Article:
A milestone in our kids' school careers is the 8th grade play. All the kids participate in a a number of ways - acting, makeup, making props and other team building processes. Delaney was practicing acting yesterday. Her part calls for her to dramatically roll across stage or some such thing. As she did her pump slipped out and she dramatically rolled it was across more than the actual stage. Exit one cracked Ping pump screen, stage left.
It is the goal.*
Sometimes when life happens, pumps need to be replaced. That is a great thing! It means the T1D kid was more focused on being normal than being T1D with an inulin pump.
While replacing a pump sounds easy, it actually isn’t. Our friends in the device business have to keep track of everything to keep the regulators happy. They gotta know who has what device, made when, with what parts, by what factory and probably at what time and if that time was daylight savings time or not. That way, if anything ever goes wrong, with any of the parts, they know who they are gonna call. Dotting i-s and crossing t-s takes systematic processes, rules, records, people and time.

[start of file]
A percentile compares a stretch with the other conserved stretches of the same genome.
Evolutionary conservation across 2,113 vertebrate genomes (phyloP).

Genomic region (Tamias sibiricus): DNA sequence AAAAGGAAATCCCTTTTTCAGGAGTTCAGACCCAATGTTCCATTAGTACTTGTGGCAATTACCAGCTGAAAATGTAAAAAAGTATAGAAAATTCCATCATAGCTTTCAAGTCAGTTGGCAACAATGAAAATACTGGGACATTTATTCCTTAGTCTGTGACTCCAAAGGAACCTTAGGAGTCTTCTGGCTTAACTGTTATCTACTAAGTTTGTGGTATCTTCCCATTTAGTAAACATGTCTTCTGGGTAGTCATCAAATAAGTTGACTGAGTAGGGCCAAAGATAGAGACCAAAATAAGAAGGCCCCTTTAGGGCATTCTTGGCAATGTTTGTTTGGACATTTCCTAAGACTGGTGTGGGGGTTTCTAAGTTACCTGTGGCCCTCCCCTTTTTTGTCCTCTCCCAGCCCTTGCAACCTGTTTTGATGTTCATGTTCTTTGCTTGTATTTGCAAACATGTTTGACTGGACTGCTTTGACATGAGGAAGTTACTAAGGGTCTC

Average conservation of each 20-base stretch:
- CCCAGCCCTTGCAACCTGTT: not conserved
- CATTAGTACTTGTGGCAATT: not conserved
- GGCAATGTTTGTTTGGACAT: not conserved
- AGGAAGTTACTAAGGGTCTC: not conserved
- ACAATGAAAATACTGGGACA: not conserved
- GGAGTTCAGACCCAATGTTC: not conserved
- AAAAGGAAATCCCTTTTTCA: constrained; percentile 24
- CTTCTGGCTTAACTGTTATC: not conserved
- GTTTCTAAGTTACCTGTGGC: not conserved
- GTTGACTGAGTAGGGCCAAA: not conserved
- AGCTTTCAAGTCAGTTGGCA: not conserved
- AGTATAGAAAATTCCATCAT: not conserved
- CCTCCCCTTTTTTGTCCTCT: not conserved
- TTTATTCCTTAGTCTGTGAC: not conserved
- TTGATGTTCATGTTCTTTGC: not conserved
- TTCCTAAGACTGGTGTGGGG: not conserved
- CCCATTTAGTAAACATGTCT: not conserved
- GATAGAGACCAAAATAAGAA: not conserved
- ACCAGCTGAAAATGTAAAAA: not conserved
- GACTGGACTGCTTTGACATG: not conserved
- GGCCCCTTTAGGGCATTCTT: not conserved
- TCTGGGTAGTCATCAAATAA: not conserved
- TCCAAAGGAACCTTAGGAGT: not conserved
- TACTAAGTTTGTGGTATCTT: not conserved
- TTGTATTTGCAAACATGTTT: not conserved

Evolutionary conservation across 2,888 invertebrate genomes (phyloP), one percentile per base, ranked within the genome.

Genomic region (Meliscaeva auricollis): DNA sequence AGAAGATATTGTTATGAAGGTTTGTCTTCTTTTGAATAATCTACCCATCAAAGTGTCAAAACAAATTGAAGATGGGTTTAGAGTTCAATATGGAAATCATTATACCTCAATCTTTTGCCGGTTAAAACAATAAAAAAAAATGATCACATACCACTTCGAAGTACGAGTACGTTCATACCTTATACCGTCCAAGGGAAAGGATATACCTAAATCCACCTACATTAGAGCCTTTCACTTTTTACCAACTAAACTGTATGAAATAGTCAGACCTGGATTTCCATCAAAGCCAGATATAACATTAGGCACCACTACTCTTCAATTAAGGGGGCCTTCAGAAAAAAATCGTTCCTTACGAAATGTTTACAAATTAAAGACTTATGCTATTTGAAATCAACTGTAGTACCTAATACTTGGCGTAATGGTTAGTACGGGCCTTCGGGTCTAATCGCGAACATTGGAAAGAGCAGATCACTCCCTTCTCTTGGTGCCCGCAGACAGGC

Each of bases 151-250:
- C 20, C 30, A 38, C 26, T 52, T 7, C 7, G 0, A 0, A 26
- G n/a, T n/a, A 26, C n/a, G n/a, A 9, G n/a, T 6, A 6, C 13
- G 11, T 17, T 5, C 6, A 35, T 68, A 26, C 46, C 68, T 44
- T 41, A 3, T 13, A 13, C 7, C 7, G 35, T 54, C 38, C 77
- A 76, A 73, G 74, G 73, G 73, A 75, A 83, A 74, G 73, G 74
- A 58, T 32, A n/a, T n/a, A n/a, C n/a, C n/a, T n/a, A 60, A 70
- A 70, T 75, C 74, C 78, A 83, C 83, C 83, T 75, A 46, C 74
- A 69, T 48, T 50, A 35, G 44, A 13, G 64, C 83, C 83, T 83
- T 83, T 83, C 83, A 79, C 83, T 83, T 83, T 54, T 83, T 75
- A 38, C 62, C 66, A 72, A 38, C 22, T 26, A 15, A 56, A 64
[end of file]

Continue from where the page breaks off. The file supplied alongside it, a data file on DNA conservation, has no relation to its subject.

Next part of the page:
Aminas’s offices are about 45 minutes from my house. When I can, I drive down for replacements. It saves a night time without a pump. That Animas can, at times, make that happen is brilliant.
I know the names of two of the people who made that happen yesterday, Steve and Bill. They made magic because of who they are and because they could. All too often we ascribe the role of villain to the companies who make the tools we rely on. The truth is way more often they are the mild mannered alter egos of super heroes who are trying to live with in the rules. They get what we are trying to do, which in this case is let life happen. When they can, they slip into the spandex and become super heroes.
Got as story of Magic Service? I would love to hear about it as a post here or as a link here to your own blog post about a hero.
*More Your Diabetes May Vary ramblings about The Goal: